When I was a junior at Vanderbilt, I signed up for a class on the writings of John Milton, the great 17th century poet. On the first day of class, the professor asked us to introduce ourselves and explain why we were taking the course. Student after student identified themselves as graduate students taking the course as part of a master’s degree or doctoral degree in English. You can imagine how I felt introducing myself as an undergraduate history major and confessing that I had enrolled because “I thought it might be interesting.”
The professor pulled me aside after class to confirm my suspicion that I “would not survive the course” without his help. And help me he did. That professor met with me every day after class to review the material and to offer additional assignments. Thanks to his help, I made a B in the course and Milton became one of my favorite poets.
This issue of the Beacon focuses on compassion, and on people who have sacrificed their resources and their comfort, traveled to distant lands, pursued careers, and made lifestyle changes all so they could minister to others in need. While my example of the professor who gave me 15 minutes of his time each day might seem to pale in comparison, I offer it as a reminder that compassion does not have to take the form of a grand gesture in order to make a real difference.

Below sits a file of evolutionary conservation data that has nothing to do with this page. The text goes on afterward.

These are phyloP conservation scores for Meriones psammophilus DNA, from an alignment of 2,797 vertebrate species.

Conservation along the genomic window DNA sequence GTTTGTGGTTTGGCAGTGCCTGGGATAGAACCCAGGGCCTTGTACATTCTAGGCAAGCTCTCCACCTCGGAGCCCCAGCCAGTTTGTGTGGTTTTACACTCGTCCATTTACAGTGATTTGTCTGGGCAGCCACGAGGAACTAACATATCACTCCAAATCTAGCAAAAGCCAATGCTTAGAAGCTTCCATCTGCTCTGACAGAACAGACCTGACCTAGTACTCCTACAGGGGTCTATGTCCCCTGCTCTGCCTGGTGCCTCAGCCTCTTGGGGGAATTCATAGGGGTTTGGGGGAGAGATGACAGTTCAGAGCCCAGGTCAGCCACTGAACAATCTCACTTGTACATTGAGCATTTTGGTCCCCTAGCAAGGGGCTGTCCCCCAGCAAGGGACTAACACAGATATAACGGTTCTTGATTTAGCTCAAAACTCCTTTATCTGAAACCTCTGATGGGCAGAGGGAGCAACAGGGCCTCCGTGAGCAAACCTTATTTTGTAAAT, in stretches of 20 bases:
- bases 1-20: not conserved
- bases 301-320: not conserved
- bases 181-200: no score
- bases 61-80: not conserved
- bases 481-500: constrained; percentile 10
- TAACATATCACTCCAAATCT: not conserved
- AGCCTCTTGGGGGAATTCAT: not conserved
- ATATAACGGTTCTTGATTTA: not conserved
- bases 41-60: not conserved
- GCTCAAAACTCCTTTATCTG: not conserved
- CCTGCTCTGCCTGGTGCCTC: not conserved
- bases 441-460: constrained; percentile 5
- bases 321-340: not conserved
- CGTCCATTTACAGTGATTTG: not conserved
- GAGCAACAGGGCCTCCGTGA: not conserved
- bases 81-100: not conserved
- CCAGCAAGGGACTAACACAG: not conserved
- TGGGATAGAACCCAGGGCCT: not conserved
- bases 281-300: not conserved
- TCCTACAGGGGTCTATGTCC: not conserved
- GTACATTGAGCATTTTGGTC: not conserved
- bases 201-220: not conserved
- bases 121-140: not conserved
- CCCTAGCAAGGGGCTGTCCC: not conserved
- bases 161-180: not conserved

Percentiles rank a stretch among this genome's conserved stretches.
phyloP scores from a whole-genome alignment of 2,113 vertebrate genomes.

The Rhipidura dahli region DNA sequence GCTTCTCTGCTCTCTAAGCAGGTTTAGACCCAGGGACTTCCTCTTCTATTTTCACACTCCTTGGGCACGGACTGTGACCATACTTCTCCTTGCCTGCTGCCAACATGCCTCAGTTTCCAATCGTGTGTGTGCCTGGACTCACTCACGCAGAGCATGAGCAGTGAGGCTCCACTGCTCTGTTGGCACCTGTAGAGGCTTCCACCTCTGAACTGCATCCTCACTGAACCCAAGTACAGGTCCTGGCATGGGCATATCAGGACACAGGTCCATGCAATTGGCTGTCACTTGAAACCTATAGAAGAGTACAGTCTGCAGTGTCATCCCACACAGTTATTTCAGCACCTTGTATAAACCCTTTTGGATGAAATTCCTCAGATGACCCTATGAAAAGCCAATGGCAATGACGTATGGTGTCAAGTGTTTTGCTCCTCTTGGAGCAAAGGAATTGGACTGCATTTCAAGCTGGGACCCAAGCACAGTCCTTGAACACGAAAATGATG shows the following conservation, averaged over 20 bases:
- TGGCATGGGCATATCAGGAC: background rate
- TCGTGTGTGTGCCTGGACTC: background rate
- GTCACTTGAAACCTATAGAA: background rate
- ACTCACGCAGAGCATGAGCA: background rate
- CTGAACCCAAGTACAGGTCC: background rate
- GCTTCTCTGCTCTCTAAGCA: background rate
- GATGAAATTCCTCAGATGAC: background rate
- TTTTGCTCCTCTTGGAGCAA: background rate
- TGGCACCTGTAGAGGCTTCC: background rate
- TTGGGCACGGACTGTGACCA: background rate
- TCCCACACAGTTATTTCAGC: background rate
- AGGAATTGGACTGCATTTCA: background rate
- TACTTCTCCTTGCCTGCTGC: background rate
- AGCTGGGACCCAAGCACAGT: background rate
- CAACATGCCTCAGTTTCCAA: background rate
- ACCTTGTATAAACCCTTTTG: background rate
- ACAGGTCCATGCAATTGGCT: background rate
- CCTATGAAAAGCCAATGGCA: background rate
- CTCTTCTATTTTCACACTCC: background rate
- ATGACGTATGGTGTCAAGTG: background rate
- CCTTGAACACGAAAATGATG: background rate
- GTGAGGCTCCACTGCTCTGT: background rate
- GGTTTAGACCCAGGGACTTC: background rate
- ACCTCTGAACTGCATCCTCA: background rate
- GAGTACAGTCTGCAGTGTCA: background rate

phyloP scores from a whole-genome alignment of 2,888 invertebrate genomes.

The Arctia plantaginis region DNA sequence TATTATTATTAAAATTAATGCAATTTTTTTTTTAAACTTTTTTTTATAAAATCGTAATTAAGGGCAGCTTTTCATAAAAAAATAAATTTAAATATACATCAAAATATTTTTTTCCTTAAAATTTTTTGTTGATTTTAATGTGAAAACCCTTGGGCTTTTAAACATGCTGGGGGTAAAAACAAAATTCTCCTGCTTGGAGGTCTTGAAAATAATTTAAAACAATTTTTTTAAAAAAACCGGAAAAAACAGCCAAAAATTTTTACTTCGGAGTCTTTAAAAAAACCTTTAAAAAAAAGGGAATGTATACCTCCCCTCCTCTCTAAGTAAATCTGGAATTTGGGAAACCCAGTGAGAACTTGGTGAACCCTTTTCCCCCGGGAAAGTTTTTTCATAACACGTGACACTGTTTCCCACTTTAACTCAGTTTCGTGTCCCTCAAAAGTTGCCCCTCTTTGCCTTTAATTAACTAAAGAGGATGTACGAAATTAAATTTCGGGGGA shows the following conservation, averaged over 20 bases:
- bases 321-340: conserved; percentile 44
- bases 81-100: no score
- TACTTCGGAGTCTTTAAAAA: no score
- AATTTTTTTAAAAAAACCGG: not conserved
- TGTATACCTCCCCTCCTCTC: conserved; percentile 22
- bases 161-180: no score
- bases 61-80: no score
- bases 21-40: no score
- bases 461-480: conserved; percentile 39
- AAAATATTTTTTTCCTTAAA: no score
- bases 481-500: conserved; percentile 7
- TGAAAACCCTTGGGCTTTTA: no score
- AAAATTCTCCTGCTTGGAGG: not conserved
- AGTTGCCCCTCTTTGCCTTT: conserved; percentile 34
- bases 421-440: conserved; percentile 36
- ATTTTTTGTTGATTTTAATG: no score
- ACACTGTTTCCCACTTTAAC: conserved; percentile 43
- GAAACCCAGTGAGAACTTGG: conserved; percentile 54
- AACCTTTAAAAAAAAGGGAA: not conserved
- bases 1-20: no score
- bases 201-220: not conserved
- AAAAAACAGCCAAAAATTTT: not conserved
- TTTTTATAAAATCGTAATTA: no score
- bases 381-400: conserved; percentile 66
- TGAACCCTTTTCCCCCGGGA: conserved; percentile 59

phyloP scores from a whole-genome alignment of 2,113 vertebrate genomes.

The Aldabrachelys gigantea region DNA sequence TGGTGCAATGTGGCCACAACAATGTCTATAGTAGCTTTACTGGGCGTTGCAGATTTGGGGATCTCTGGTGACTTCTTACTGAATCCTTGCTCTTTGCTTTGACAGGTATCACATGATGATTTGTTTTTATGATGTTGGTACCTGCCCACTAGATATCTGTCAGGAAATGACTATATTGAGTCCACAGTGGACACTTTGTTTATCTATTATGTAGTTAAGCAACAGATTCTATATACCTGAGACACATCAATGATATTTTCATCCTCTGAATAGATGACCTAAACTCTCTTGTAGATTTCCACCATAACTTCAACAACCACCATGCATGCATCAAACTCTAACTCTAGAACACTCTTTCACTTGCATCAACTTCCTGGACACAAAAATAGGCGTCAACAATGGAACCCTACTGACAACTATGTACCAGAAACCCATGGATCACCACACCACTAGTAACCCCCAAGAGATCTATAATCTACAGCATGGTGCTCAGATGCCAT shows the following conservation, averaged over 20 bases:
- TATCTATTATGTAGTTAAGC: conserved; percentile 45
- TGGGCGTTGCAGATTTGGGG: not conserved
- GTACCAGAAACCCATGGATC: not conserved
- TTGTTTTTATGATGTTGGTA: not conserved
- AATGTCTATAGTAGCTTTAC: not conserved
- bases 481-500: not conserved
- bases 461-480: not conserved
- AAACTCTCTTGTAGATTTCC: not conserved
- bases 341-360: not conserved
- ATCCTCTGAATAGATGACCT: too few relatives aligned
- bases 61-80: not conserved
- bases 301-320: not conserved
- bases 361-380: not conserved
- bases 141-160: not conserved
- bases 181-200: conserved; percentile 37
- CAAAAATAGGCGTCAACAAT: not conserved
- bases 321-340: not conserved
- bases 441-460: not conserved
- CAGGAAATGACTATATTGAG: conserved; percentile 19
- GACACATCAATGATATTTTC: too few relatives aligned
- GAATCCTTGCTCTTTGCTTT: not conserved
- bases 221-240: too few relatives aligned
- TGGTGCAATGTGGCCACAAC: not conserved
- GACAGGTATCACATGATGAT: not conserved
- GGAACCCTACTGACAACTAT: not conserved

Every day at Mississippi College, I see students, faculty, and staff demonstrating compassion to others in large ways and in small ways. Some of these efforts incorporate evangelism and others are simply acts of kindness, but all follow the model of compassion established by Christ.
There is an old saying that goes, “People don’t care how much you know until they know how much you care.” The fact is the majority of us will not be called to minister to AIDS orphans, heal the sick, or serve in distant mission fields. But as Christians, I hope the stories in the following pages will inspire each of us to look for the many ways, big and small, that we can demonstrate the compassion of Christ to others.